If you’re looking to buy yourself a mountain bike, you’re probably wondering, do mountain bikes need suspension (also referred to as ‘shocks’)? This is an often-debated question.
Some more traditional riders will tell you to ‘go rigid’ (no suspension) because it allows you to feel the trail more, making riding even more exciting. Plus, full-suspension bikes are often more expensive and heavier, making them harder to ride uphill.
However, in recent times most mountain bikes tend to already come with at least front suspension and higher-end bikes may even come with full suspension. So, what’s the deal with suspension?
Mountain bikes with suspension will provide the rider with more comfort and support than bikes without.
Suspension is shock-absorbing so when you go over bumps or land big jumps, you won’t feel them as much. This gives you better comfort and more control, particularly when you’re traveling at high speeds.
Should I get a bike with front suspension?
Mountain bikes with front suspension only are often referred to as ‘hardtails’ because the rear or ‘tail’ of the bike is rigid due to the lack of suspension.
Hardtails are the most desirable option in terms of bike suspensions. This is because it provides the rider with a nice mix of support without completely numbing the blow of landing a good jump.
As they have less suspension than full-suspension models, they are also lighter which allows them to accelerate faster and climb hills better.
However, if you are riding a particularly rough trail you’ll soon discover that solely relying on front suspension can be quite hard on your body, particularly your back and backside.
Plus, as much as they’re designed to protect you, suspension systems help to protect the bike too. Constantly riding over harsh terrain will wear down your bike over time, resulting in bends and breaks. By absorbing some of this impact, suspension systems improve the longevity of your bike.
Which suspension is best for bike?
When it comes to choosing which suspension is best for you, it’s worth looking at the pros and cons of all your options. The two most common suspension systems are front suspension, or ‘hardtails’, and full suspension.
Front-suspension bikes are great because they are often less expensive than their full-suspension counterparts. These bikes will also require less maintenance such as cleaning and lubricating which requires you to take them apart. This is simply because there are fewer of them than on full-suspension bikes.
They are also lighter and enable you to peddle more efficiently, as some pedaling force is absorbed by the shocks. So, fewer shocks will transfer less energy meaning you’ll be able to accelerate faster.
Less suspension, however, can be painful for the rider. The lack of support in the rear can be hard on your body, so you may not be able to ride for as long as if you had a full-suspension bike.
The full suspension has its advantages. These systems will give you full impact absorption, providing you with ultimate comfort and protection. So, you can ride over super harsh terrain and land bigger jumps without punishing your body or your bike as much.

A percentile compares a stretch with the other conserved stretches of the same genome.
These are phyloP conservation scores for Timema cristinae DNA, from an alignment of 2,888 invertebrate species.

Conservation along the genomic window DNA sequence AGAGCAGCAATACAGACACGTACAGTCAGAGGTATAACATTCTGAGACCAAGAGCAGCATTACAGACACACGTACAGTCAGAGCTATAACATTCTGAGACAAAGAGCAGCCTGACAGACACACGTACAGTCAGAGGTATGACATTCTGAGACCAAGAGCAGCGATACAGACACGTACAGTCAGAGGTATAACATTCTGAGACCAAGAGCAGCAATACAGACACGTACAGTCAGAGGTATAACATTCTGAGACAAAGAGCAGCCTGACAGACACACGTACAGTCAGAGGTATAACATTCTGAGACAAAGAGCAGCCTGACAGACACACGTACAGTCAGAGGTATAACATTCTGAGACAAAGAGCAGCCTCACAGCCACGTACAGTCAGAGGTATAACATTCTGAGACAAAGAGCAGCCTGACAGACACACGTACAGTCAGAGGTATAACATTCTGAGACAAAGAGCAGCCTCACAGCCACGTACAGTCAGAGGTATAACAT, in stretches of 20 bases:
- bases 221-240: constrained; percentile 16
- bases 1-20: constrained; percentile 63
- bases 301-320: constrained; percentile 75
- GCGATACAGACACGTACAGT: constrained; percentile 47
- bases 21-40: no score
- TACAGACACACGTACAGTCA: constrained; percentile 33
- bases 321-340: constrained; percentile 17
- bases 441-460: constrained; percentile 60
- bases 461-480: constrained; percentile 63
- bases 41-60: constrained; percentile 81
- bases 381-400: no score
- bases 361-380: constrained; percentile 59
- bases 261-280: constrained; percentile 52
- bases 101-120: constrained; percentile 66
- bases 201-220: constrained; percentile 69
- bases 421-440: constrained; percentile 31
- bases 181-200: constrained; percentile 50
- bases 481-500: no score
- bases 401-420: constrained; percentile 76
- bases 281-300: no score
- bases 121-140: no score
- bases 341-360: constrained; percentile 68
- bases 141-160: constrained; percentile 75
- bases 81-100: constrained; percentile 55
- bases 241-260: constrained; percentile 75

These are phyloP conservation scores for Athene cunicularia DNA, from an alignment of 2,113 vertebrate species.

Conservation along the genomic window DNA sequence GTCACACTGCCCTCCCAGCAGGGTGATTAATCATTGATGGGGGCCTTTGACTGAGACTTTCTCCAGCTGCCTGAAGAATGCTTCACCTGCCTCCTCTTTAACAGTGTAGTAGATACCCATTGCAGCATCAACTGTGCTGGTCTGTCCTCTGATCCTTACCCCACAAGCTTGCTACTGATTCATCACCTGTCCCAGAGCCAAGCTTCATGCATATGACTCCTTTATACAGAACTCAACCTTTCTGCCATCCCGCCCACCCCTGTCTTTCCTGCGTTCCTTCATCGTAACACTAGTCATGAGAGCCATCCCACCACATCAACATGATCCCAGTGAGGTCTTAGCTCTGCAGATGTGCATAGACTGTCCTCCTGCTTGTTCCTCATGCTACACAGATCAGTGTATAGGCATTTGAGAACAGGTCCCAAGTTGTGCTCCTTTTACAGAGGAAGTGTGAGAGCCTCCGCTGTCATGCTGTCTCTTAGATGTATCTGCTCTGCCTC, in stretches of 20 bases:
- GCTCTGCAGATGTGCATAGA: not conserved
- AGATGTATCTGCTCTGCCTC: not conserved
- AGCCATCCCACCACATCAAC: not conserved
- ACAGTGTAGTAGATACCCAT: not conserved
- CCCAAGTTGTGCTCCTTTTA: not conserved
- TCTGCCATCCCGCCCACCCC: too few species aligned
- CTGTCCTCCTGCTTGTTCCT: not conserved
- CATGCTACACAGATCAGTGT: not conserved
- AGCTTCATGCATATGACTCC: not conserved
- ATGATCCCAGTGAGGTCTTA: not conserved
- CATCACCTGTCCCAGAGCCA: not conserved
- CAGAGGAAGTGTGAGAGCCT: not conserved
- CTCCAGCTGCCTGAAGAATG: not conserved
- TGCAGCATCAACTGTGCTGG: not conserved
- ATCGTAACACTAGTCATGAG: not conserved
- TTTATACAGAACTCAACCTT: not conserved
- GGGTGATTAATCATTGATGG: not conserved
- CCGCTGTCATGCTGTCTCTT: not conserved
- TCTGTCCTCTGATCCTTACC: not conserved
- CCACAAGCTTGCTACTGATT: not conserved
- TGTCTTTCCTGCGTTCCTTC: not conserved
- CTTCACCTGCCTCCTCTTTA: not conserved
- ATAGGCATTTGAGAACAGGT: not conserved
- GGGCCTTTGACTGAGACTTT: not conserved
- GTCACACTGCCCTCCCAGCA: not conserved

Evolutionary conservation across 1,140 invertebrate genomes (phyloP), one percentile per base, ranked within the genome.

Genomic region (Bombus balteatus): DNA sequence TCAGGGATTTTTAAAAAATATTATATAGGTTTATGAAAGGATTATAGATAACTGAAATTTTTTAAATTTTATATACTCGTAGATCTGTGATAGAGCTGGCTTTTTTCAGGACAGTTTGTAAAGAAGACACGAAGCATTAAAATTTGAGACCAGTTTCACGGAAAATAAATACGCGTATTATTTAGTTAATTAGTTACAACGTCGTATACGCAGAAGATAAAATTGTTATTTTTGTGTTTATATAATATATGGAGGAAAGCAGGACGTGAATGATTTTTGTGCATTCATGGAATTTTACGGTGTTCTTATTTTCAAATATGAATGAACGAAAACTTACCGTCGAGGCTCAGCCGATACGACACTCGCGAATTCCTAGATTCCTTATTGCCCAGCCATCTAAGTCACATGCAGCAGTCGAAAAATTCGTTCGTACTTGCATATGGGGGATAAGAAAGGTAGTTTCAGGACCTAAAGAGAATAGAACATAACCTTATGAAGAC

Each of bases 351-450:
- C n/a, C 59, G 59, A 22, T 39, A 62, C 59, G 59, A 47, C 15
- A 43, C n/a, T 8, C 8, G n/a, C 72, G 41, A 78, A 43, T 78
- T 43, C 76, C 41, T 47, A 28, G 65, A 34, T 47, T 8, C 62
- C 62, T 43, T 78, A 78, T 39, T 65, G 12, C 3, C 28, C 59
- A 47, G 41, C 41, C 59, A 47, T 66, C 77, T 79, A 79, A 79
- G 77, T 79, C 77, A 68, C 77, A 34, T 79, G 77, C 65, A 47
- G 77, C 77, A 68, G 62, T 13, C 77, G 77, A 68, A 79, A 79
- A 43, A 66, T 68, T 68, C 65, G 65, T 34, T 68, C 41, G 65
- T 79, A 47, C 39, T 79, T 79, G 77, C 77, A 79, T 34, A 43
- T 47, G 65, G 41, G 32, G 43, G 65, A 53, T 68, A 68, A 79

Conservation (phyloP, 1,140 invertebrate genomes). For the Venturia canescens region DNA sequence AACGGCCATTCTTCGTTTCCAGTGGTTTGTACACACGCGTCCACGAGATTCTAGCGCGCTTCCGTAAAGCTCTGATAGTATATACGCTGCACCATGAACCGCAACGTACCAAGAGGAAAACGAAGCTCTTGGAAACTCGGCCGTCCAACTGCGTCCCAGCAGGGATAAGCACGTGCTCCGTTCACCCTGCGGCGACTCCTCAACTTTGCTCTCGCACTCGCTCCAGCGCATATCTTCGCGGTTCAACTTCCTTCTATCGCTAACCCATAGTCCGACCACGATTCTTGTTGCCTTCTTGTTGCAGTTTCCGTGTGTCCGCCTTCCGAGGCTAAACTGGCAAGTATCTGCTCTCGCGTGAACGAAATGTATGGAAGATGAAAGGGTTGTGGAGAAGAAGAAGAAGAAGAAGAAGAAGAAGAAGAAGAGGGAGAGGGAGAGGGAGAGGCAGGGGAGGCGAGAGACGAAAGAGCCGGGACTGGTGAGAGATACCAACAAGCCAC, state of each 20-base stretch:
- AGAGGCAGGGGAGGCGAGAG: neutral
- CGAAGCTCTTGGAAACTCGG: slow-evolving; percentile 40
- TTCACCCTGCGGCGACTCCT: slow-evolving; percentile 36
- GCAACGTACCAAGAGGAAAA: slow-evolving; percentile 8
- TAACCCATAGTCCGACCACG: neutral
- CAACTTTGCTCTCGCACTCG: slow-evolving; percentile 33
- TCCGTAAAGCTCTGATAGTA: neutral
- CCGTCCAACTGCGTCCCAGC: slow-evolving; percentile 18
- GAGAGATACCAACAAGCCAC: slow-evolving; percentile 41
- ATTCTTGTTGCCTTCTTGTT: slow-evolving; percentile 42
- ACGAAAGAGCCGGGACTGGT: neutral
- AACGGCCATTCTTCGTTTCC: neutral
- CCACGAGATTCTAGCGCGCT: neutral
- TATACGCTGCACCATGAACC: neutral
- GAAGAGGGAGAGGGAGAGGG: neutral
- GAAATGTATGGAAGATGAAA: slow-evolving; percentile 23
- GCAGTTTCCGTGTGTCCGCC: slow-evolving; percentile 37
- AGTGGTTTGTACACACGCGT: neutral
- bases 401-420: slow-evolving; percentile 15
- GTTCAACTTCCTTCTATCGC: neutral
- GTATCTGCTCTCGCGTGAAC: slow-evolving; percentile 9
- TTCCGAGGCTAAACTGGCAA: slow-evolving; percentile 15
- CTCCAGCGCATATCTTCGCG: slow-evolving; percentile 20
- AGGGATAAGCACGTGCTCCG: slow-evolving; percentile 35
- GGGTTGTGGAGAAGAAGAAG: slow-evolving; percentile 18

Full suspension systems also handle downhill trails much better than hardtails. Not to mention they last longer. Having shocks on both the front and rear should protect the bike’s frame, wheels, and tires making it far more durable.
You also have the option to go for a ‘hard nose’ or ‘rigid’ bike. These lack any sort of suspension at all and are often used by more experienced riders who desire them for their excellent maneuverability and pedal efficiency because they are so light.
So, it all comes down to how you plan to use your mountain bike but the most common and all-around useful option is definitely front suspension. These bikes find the perfect balance between support and control.
Final Say: Do Mountain Bikes Need Suspension?
Ultimately, the question of whether mountain bikes need suspension or not is down to you. There are pros and cons to both options. If you’re only going to be using your mountain bike on smoother cross-country rides with very few bumps, the suspension may not be for you.
Or, if you want to feel the full effects of a rough trail, then the less suspension the better. Plus, if you’re on a budget, cutting out suspension can save you money.
If, however, you plan on using your mountain bike on more advanced trails in much rougher terrain, choosing a bike with at least front suspension is probably the best option.
Moreover, mountain bike suspension is improving every day. With most bikes coming with some form of suspension nowadays, hardtails and even full-suspension bikes are becoming lighter and faster all the time. So, see what works for you.
Steve Beck is a passionate cyclist and experienced writer covering the cycling industry for over a decade. He has a wealth of knowledge and expertise in all bike-related things, from the latest products and technologies to the best routes and trails. His articles are well-researched, informative, and engaging, and he has a talent for explaining complex cycling concepts in a way that is easy to understand. Steve can be found on the road when he’s not writing about bikes, putting his knowledge and skills to the test.